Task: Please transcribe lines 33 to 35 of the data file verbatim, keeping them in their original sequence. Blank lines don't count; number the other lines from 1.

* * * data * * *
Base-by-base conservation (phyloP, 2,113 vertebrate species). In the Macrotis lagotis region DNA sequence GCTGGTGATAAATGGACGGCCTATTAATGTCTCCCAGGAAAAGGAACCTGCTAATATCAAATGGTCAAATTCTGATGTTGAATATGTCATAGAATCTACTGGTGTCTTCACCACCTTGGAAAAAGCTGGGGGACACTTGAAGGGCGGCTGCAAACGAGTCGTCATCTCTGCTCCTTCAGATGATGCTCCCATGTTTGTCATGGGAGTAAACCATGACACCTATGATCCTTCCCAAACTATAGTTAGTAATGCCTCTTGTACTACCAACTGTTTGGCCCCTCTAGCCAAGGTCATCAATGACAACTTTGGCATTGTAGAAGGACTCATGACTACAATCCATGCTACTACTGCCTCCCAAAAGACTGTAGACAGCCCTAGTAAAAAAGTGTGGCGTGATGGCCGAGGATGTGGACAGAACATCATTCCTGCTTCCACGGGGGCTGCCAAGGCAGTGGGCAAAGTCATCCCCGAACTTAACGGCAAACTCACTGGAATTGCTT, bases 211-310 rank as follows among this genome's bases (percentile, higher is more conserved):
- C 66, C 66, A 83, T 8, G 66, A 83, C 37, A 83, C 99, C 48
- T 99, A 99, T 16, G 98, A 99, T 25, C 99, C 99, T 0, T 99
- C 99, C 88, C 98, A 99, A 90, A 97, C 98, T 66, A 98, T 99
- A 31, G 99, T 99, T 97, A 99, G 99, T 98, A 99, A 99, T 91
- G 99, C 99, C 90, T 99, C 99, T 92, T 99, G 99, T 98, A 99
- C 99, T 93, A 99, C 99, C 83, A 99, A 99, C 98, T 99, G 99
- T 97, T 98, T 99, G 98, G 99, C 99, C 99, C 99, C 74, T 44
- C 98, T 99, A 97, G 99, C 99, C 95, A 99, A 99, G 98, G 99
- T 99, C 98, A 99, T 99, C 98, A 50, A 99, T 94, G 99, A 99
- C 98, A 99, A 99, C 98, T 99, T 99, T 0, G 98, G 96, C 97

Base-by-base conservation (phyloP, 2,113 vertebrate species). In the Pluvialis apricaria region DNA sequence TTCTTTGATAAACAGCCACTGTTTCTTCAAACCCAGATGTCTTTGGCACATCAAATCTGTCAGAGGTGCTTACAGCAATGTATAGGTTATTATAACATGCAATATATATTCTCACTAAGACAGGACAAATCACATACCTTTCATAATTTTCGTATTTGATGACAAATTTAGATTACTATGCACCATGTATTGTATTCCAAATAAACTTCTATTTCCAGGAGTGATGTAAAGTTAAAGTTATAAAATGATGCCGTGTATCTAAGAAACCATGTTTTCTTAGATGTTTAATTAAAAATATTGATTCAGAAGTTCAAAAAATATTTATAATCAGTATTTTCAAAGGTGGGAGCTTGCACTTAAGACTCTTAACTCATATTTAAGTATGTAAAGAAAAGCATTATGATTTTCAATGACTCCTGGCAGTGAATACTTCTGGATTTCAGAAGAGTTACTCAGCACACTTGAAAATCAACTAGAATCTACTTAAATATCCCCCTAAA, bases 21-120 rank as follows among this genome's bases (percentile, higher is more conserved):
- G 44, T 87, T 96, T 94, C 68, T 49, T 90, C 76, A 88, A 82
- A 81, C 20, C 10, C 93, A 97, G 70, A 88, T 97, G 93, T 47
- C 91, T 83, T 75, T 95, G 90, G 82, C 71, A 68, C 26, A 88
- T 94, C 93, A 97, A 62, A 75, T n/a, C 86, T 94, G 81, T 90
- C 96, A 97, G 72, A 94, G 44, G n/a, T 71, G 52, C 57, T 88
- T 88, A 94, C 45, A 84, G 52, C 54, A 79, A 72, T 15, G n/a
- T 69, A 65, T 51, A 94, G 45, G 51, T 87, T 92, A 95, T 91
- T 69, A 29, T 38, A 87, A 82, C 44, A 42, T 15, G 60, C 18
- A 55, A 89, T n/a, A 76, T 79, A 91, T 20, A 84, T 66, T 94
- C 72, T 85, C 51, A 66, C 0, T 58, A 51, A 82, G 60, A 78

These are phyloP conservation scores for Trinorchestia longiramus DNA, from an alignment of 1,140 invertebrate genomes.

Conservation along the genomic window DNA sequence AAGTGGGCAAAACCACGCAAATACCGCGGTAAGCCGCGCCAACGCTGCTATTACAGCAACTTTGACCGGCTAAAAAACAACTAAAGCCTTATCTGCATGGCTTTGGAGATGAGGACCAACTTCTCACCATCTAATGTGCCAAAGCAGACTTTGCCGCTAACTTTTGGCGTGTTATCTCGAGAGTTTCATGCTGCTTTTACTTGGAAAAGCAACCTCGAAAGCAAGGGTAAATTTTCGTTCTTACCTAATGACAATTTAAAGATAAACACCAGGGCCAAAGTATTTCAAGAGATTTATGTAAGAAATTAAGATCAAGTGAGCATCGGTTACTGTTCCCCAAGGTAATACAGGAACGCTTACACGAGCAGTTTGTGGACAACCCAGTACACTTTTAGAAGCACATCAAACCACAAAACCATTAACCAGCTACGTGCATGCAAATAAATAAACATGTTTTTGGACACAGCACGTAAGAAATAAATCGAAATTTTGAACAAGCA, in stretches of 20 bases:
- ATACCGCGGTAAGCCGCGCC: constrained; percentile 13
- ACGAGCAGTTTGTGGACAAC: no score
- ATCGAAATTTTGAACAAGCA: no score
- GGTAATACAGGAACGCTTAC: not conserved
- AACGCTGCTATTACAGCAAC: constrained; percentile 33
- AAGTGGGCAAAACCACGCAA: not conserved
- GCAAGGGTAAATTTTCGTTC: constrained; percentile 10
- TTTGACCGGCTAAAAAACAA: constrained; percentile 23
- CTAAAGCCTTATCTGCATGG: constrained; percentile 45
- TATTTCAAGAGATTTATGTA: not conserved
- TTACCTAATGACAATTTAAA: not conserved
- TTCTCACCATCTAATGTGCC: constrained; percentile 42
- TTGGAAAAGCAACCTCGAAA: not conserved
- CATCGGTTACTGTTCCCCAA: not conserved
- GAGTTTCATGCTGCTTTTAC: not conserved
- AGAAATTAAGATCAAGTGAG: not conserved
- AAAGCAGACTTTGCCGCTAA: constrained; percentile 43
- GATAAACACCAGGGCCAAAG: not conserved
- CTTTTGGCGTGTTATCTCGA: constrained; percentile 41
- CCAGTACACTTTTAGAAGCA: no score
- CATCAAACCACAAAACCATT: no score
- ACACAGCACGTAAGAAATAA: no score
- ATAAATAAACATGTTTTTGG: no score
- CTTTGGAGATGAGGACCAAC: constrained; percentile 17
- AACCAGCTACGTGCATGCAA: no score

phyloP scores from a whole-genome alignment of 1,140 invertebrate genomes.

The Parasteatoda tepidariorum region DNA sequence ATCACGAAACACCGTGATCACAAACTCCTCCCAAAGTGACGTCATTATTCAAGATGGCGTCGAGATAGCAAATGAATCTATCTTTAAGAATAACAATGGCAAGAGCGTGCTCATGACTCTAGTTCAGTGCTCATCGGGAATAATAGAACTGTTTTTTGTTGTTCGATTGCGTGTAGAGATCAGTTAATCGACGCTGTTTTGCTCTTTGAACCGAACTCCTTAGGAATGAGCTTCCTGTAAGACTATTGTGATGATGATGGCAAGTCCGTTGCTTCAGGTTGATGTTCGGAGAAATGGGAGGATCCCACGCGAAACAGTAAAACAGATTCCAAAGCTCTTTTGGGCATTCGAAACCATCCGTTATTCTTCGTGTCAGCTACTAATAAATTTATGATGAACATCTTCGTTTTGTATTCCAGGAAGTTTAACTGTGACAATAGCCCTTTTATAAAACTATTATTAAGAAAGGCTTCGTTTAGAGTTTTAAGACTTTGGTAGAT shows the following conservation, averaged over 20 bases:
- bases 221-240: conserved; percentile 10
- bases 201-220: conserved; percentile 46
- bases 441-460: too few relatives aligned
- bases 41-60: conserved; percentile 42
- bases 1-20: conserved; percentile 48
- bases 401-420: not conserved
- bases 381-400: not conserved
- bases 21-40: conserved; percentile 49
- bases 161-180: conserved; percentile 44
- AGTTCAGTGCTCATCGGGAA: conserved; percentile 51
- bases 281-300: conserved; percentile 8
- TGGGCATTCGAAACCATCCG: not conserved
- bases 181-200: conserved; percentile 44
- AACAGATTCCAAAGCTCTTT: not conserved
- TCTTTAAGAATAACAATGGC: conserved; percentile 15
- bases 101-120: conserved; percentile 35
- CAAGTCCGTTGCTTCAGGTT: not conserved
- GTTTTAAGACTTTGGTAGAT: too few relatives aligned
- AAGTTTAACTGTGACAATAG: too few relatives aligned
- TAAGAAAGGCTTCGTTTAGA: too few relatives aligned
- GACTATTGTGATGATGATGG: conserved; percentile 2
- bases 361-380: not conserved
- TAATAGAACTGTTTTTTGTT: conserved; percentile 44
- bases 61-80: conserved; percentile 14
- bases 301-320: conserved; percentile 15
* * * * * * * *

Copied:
- CTAAAGCCTTATCTGCATGG: constrained; percentile 45
- TATTTCAAGAGATTTATGTA: not conserved
- TTACCTAATGACAATTTAAA: not conserved